Ag Briefs

Biodiesel workshop is March 6 in Marshall

The “Be Ready for B20” workshop sponsored by the Minnesota Soybean Research and Promotion Council March 6 in Marshall.

The workshop is one of a dozen to be conducted throughout the state. The stated goal is to help the industry prepare for the step up to the requirement for 20-percent biodiesel content on May 1 and “understand the benefits of the fuel and how it will impact fuel providers and end users.”

“This is a good opportunity for local citizens to voice their opinions on this issue,” State Rep. Chris Swedzinski, R-Ghent, said. “Industry leaders and representatives from the Minnesota Department of Agriculture and the Department of Commerce Weights & Measures Division will be there, so here’s your chance to let them know what you think.”

The workshop will be 2:30 to 4:30 p.m. March 6 at AmericInn Lodge & Suites, 1406 E. Lyon St., Marshall. Additional information regarding these workshops is available at

Arndt of Echo among Minnesota National Farmers board member trustees

Joe Neaton of Watertown was re-elected state president of Minnesota National Farmers Organization at the annual reorganization meeting in Sauk Centre Feb. 17. He and his wife LuAnn operate 450 acres of alfalfa, corn, and soybeans near Watertown and raise Holstein steers.

Gregg Klinkner of Sleepy Eye, was elected vice president replacing Harold Marthaler of Sauk Centre, who declined re-election. Klinkner and his wife have farmed 270 acres for about 30 years and raise Holstein steers. He is also the Second District president.

Pam Henry Neaton of Watertown was re-elected state secretary. She and her husband, Brian, also farm near Watertown.

Bruce Zeidler of Eagle Bend was re-elected to his 21st year as state treasurer. Zeidler and his wife, Cindy, have four children and operate a dairy and crop farm.

John Zschetzsche of Mountain Lake was re-appointed public relations director and editor of the Upper Midwest Newsletter.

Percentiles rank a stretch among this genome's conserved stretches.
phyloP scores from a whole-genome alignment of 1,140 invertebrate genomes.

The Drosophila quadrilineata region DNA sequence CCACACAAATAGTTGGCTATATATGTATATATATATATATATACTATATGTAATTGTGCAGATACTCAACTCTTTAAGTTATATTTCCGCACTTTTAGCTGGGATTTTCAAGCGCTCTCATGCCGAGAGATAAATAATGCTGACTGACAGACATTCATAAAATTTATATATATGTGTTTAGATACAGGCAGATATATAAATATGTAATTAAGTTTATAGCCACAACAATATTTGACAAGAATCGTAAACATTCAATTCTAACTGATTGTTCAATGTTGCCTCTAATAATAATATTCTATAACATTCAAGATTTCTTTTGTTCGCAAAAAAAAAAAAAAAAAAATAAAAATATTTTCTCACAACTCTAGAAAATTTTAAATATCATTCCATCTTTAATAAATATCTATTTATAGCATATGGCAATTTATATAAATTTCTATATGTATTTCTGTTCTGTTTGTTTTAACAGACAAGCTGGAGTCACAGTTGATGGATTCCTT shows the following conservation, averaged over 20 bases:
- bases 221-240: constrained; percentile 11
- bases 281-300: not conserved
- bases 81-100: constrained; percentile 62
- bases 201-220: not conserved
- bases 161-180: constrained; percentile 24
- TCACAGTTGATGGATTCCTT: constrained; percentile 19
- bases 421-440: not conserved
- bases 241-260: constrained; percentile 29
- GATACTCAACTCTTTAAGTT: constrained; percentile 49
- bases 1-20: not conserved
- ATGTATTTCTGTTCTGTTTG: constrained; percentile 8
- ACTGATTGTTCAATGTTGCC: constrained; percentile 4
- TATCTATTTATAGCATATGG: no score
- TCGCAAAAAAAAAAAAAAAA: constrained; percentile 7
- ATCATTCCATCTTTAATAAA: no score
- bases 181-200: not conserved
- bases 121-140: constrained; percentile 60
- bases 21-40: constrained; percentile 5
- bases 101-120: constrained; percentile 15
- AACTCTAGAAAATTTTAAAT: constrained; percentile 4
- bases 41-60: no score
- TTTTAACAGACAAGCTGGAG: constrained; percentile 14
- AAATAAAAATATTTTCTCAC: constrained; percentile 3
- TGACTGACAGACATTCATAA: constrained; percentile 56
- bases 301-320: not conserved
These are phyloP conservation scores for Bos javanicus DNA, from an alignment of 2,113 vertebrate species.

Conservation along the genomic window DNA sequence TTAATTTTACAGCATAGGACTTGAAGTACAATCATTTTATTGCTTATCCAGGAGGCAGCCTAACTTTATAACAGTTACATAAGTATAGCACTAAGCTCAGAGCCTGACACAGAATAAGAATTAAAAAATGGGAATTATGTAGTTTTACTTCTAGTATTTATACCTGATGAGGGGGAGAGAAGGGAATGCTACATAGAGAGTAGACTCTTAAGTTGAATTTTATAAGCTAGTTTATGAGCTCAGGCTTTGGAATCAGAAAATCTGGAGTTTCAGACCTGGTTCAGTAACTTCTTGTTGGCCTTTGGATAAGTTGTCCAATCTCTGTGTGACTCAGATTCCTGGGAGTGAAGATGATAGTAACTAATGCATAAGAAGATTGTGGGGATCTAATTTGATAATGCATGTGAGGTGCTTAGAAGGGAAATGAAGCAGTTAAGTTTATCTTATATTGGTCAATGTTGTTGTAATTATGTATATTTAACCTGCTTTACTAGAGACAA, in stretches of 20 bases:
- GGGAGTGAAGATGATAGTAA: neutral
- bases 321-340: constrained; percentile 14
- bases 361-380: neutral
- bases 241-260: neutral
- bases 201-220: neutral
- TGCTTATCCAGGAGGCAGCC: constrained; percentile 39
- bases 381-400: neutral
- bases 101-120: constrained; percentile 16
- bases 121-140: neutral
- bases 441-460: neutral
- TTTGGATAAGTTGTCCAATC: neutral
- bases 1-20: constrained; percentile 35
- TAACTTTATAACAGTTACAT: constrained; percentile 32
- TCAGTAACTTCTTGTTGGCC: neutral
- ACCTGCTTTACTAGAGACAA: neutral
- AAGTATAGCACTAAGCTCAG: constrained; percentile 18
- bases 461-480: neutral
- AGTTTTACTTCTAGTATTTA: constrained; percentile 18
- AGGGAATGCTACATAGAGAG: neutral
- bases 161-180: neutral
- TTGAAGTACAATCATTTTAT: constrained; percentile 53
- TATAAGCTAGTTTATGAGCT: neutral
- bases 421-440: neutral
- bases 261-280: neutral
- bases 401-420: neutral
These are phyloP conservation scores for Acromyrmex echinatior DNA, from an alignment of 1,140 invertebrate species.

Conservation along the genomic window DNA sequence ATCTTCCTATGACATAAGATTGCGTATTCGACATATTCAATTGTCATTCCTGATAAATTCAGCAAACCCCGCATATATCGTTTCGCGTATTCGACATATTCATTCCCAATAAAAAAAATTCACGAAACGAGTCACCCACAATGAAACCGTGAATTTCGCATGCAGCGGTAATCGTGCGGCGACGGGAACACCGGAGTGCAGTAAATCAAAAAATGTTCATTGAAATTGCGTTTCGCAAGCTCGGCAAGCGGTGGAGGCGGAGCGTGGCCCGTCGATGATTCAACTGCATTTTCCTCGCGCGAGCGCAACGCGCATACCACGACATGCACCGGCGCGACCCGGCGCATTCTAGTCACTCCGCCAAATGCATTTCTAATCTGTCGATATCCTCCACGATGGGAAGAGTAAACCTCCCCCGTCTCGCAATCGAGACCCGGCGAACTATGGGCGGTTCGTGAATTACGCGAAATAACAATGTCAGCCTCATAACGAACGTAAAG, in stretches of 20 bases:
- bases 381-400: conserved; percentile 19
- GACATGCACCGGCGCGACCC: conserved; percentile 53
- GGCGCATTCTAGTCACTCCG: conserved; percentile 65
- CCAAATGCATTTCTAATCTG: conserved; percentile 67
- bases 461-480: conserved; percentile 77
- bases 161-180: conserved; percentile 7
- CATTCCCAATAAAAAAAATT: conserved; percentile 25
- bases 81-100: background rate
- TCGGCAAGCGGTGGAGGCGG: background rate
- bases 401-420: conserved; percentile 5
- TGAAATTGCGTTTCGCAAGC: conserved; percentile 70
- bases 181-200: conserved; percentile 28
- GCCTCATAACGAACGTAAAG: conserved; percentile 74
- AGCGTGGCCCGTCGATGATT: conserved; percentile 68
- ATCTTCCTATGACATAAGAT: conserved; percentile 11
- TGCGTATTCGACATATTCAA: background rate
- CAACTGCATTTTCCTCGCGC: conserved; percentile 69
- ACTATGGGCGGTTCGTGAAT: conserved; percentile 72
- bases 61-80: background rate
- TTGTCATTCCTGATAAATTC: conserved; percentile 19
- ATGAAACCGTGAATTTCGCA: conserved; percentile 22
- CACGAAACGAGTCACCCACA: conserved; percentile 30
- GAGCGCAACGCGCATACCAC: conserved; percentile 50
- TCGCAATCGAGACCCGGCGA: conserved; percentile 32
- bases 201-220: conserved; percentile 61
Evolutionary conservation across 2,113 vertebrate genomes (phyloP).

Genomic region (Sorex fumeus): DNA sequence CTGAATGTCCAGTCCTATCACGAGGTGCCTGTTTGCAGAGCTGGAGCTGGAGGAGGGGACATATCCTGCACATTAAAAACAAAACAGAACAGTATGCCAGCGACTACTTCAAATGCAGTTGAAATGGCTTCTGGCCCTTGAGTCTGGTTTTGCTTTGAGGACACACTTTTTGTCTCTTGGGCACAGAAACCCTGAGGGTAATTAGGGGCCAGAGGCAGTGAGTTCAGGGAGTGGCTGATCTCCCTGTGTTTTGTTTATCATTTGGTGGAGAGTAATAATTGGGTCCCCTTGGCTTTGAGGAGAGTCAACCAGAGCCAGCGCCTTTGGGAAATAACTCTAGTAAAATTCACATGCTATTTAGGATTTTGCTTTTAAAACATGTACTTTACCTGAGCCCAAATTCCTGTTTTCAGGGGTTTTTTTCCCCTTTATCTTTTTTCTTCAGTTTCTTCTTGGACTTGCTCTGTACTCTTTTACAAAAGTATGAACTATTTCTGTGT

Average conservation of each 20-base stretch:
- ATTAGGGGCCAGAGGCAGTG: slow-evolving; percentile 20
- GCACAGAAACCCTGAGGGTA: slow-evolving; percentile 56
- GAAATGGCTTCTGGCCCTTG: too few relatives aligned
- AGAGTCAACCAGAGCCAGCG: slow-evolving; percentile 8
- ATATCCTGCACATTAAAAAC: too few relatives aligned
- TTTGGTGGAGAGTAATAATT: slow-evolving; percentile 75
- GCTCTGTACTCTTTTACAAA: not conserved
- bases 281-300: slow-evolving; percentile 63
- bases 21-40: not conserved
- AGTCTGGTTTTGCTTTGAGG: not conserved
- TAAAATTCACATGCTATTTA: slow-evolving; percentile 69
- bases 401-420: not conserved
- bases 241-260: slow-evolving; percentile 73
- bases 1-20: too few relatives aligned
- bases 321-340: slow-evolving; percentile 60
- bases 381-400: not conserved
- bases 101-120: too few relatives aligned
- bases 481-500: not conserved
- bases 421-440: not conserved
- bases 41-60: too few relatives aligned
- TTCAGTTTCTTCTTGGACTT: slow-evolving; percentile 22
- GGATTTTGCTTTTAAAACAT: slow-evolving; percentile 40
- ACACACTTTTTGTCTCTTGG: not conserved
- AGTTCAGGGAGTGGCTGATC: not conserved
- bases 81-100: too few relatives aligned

Other state board members are Mark Rohr of Bluffton, a national director and dairy department employee; Reed Christensen of Battle Lake, a national director; Doug Suhr of Kasson, first district president; and Steve Koering, Fort Ripley, eighth district president.

Trustees on the board are Bob Arndt, Echo; Don Koep, Clitherall; and Mark Baumann of Delano. Bauman replaces Harold Marthaler of Sauk Centre.

This year’s state convention is planned for December with a date and location yet to be determined. Next year’s national convention will be March 11-13, 2019, in West Des Moines, Iowa.

Mystery remains for South Dakota rancher’s poisoned cattle

HOWARD, S.D. (AP) — The case of an eastern South Dakota rancher whose 44 cattle were mysteriously poisoned and killed on Halloween remains unsolved.

The state Department of Criminal Investigation has not been able to track down the cattle-killer.

Bernard Donahue told KELO-TV that his family had been keeping 65 cattle on a rented pasture in Miner County when someone poisoned the water tank last October. By the next day, 44 of their cattle were dead, including a bull.

Veterinarian Tom Heirigs was called to the property near Howard. By the time he arrived, seven cattle had already died. He said the water tank’s smell burned his nose and was “almost enough to make you puke.”

Donahue said water samples were taken for testing, but there hasn’t been confirmation of what chemical was used.

“The water was definitely tainted,” said Heirigs. “If you put an ammonia source like that in the water, it’s going to dissolve and the ammonia source is going to disappear.”

It’s possible that Donahue’s landlord could have been the target of the attack because the owners received a threatening anonymous letter, which was turned over as evidence. The letter stated, “You two are the most hated two in the area…I know karma comes around…. I hope you get what you deserve.”

County Sheriff Lanny Klinkhammer said no one reported seeing anything suspicious that night, but he’s confident the killer will be caught eventually.

“The DCI has been involved. They’ve also interviewed some individuals,” Klinkhammer said. “There’s nothing that has come of that as of yet. But they’re not giving up.”

The Donahues are offering a reward of $5,000 for any information that leads to an arrest.